Britain's "Pop Idol" winner Will Young will take on mass-selling Dido and Scottish indie outfit Belle and Sebastian for the best song award at the 49th Ivor Novello Awards.

Britain's "Pop Idol" winner Will Young will take on mass-selling Dido and Scottish indie outfit Belle and Sebastian for the best song award at the 49th Ivor Novello Awards. The winners will be announced at a ceremony in London on May 27.

Young's "Leave Right Now" (Universal Music Publishing) was also nominated in the best-selling U.K. single category for the awards, which honor the best British songwriters and composers.

Dido's "White Flag" (Warner/Chappell Music/BMG Music Publishing/EMI Music Publishing) and Belle and Sebastian's "Step Into My Office Baby" (Sony/ATV Music Publishing) are Young's opposition for best song. Ozzy and Kelly Osbourne's duet "Changes" (Onward Music) and "Mad World" (Chrysalis Music) by Michael Andrews featuring Gary Jules do battle for the best-selling gong.

Kylie Minogue, previous winner of a clutch of Ivor Novello awards, was nominated for best contemporary song with "Slow" (Warner/Chappell Music/International Music Network). She faces competition from Amy Winehouse's "Stronger Than Me" (EMI Music Publishing) and "Jus' A Rascal" (Universal Music Publishing/Hero Music) by 2003 Mercury Music Award winner, U.K. garage singer Dizzee Rascal.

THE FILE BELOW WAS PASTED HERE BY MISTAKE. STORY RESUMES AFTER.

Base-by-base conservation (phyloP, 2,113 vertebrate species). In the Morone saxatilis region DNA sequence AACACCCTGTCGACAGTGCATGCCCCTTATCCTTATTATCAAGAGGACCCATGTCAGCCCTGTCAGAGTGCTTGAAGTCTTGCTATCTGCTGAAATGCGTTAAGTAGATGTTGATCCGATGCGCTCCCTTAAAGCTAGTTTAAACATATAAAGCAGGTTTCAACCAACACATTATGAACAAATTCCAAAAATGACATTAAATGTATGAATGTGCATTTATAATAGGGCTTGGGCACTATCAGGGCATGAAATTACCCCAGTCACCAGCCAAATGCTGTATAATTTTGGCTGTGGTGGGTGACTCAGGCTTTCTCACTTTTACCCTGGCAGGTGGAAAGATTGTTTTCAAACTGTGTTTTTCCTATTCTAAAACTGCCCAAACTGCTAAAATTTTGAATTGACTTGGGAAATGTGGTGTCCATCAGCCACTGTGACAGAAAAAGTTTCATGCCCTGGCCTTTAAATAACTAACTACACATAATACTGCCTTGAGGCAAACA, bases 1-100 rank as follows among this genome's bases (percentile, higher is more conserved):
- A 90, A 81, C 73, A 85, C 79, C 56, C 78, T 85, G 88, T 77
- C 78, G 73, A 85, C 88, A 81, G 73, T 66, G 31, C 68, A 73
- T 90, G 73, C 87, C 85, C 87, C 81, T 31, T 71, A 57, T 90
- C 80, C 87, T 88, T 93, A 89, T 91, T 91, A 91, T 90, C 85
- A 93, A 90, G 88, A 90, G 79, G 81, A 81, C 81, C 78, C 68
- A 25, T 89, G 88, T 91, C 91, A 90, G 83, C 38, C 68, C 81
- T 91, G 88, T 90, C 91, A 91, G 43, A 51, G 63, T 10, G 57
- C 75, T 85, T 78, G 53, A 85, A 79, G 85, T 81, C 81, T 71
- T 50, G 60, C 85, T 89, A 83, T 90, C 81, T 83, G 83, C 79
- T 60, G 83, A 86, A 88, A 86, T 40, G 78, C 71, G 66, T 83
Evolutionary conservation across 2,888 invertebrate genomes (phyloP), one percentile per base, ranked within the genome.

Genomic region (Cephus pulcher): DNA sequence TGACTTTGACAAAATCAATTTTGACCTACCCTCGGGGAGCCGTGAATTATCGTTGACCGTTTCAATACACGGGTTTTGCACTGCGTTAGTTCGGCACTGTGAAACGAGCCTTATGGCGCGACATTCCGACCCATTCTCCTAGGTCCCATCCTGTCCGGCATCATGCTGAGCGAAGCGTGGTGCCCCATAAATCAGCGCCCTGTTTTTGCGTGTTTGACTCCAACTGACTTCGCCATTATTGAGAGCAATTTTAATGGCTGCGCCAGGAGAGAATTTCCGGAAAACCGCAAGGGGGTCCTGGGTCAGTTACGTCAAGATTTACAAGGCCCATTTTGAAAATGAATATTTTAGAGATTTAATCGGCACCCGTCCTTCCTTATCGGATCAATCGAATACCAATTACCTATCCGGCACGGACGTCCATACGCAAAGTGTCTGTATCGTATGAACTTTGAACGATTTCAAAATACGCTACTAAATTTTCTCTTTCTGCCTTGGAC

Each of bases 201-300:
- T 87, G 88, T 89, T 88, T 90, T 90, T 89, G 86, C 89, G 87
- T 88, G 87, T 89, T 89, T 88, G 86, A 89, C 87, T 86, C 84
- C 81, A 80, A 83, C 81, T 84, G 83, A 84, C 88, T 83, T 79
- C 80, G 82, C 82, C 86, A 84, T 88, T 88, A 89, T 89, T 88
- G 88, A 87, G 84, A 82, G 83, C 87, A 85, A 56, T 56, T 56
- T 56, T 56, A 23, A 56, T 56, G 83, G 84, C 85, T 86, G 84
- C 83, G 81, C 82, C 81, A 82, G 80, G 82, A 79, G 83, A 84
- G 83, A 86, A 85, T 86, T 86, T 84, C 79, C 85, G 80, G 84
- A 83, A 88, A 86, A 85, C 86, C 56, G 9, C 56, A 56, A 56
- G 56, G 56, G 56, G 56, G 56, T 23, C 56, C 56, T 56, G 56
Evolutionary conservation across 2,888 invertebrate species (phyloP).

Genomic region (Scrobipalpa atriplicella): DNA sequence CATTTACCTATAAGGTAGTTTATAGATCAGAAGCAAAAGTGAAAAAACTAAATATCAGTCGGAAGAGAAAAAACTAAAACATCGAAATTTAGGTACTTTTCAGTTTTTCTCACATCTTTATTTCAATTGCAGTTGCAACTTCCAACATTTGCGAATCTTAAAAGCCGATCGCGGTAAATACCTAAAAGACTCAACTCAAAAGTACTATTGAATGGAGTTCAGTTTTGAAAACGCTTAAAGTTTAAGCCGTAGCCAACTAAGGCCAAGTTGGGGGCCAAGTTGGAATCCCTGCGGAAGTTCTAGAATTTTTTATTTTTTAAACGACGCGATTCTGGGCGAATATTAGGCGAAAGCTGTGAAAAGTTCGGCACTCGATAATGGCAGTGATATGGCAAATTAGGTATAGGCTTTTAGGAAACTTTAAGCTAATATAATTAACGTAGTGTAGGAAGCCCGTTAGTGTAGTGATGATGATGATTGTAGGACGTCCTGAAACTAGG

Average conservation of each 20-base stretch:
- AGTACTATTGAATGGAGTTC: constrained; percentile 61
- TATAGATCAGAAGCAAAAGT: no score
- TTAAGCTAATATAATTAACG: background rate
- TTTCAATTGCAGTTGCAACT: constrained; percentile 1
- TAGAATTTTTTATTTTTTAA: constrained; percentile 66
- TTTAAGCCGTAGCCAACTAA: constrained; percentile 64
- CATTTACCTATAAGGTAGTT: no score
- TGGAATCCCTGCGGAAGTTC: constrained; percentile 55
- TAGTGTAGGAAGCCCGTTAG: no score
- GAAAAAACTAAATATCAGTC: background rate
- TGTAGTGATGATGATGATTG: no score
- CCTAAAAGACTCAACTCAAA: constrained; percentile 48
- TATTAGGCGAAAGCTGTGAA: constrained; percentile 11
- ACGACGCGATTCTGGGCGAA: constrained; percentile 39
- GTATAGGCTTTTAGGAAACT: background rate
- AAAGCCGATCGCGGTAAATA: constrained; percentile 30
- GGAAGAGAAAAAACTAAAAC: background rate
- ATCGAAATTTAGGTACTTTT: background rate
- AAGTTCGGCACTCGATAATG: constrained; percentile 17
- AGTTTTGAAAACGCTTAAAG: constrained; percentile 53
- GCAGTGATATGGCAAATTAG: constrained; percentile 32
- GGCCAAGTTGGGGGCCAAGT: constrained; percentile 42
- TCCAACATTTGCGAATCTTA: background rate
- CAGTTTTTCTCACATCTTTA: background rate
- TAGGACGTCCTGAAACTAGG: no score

Coldplay, who were crowned songwriters of the year at last year's awards, are up for most performed work with "Clocks" (BMG Music Publishing), along with Sugababes' "Hole In The Head" (EMI Music Publishing/ Warner/Chappell Music/ Universal Music Publishing) and Jamelia's "Superstar" (Universal Music Publishing/ Warner/Chappell Music).

Multi-award winner Robbie Williams picked up a nomination in the international hit of the year category for "Feel" (EMI Music Publishing/BMG Music Publishing), where he will be up against Dido's "White Flag" and Minogue's "Slow."

The Ivor Novello awards take their name from the Welsh actor, composer and playwright who was one of Britain's biggest stage and screen stars in the early part of the last century.

--Reuters